Although it may seem counterintuitive for a business model that involves making source code freely available for redistribution and modification, open source is everywhere. The history of how it arrived here: a belle-epoque of collaboration buoyed by serious investment from juggernauts like Amazon, Google and Facebook has been covered before. Less attention has been drawn to how integral open source has been to the thriving innovation currently transforming the UK public sector
Innovation in the public sector
In the last decade or so, the UK public sector has accelerated through a sea change of tech-driven modernisation under the banner of digital transformation. A report released last week revealed that mobiles and tablets now account for the majority of internet traffic to GOV.UK services.
Mobile access has been non-negotiable for most modern businesses for a number of years. Yet the figure truly crystallises the progress made in a segment not known for being on the pulse of tech trends, and one often satirised for lagging remarkably behind wider industry. Last July, in a dish seemingly readymade for farce-hungry twitter trolls, the Government’s new Digital Secretary was revealed to have not tweeted since 2015.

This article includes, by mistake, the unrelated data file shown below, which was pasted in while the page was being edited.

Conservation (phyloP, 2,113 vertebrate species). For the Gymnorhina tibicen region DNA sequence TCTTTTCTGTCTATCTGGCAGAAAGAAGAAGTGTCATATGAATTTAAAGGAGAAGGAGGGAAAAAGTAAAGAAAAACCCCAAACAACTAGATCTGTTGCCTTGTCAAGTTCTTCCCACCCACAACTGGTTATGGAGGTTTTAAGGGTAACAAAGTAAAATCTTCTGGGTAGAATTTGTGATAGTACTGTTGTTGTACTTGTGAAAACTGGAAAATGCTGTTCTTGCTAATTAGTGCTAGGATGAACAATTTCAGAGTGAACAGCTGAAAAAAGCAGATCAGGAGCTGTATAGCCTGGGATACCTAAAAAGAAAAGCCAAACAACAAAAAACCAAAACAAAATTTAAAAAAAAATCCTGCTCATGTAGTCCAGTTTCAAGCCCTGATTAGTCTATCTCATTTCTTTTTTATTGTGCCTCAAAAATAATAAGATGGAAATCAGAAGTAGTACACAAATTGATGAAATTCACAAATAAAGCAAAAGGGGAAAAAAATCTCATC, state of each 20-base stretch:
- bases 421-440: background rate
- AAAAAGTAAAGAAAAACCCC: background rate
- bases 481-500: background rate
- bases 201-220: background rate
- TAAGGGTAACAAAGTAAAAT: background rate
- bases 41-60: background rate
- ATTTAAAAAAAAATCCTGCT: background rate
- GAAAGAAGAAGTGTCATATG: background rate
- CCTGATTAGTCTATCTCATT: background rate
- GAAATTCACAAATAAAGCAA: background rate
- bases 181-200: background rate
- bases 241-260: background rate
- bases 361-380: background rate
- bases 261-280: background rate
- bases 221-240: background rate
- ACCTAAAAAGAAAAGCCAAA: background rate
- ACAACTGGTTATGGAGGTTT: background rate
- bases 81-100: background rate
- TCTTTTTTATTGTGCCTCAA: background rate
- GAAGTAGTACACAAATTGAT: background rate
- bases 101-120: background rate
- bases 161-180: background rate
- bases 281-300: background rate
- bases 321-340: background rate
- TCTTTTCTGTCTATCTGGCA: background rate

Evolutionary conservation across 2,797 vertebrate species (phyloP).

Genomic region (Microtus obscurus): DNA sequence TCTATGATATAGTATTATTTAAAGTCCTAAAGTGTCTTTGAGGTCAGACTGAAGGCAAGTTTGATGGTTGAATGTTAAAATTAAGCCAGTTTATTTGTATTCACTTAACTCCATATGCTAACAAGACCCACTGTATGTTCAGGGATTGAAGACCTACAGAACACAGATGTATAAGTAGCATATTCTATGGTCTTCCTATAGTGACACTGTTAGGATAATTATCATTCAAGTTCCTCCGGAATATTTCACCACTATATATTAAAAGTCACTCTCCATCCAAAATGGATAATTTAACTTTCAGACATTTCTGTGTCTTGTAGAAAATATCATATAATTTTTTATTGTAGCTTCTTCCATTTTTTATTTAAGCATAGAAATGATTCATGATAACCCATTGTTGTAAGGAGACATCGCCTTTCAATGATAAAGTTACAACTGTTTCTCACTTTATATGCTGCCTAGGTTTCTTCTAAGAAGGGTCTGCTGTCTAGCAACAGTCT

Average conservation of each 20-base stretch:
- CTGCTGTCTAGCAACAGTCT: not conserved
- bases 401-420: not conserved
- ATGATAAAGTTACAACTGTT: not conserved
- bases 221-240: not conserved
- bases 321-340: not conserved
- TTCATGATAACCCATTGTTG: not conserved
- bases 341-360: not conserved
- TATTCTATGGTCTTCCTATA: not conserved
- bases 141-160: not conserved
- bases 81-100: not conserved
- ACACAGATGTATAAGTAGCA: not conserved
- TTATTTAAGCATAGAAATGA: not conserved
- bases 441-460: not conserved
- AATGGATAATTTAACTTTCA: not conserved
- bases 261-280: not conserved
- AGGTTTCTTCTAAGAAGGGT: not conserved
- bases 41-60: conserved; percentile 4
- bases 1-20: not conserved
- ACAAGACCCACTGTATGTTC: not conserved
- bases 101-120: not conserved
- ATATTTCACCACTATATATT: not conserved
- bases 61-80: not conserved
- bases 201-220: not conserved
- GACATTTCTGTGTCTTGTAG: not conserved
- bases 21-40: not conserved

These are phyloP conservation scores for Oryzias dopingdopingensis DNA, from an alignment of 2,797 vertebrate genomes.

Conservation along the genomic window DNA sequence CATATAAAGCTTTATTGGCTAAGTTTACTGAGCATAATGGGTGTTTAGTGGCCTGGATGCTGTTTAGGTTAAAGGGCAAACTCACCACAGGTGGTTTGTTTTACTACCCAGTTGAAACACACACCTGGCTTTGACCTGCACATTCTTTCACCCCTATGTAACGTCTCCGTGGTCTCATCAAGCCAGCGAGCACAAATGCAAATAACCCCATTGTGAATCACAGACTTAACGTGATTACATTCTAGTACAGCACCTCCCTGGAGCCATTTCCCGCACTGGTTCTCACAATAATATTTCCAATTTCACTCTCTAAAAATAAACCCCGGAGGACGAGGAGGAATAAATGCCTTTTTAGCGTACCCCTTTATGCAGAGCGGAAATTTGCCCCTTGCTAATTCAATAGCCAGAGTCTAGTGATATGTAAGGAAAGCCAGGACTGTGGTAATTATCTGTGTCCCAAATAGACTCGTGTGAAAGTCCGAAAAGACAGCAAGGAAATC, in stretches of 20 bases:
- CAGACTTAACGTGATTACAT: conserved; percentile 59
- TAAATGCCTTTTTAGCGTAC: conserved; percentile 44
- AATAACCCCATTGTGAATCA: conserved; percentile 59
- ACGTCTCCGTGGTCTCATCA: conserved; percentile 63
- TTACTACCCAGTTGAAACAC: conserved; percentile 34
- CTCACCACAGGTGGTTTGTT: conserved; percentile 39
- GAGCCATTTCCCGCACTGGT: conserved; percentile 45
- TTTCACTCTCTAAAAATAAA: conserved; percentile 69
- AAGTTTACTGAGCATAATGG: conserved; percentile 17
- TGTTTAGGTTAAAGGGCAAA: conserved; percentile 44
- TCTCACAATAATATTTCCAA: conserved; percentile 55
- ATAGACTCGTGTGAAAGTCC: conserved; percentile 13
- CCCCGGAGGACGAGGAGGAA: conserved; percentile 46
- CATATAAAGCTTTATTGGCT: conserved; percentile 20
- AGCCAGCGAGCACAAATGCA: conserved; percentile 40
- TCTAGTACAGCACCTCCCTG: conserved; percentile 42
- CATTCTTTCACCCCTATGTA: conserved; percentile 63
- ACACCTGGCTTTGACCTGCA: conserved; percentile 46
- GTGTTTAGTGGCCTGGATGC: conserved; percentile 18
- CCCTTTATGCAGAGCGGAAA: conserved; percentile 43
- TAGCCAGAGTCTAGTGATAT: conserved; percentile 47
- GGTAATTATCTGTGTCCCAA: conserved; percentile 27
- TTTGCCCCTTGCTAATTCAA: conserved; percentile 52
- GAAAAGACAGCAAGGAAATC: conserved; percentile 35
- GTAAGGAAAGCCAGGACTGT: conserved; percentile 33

To say that Government ministers are overflowing with enthusiasm for solutions that improve the speed, efficiency and quality of their services would be to put it mildly. The fervour is best exemplified by the new UK Health Secretary, Matt Hancock, who since taking on the role has embarked on a PR stroke evangelical mission to eulogise how AI and other technologies can transform the NHS once and for all.
Apart from more conventional measures like ditching fax machines, Hancock has promised to scrap hand-written prescriptions and is a proud member of GP at Hand, Babylon AI’s controversial digital GP service.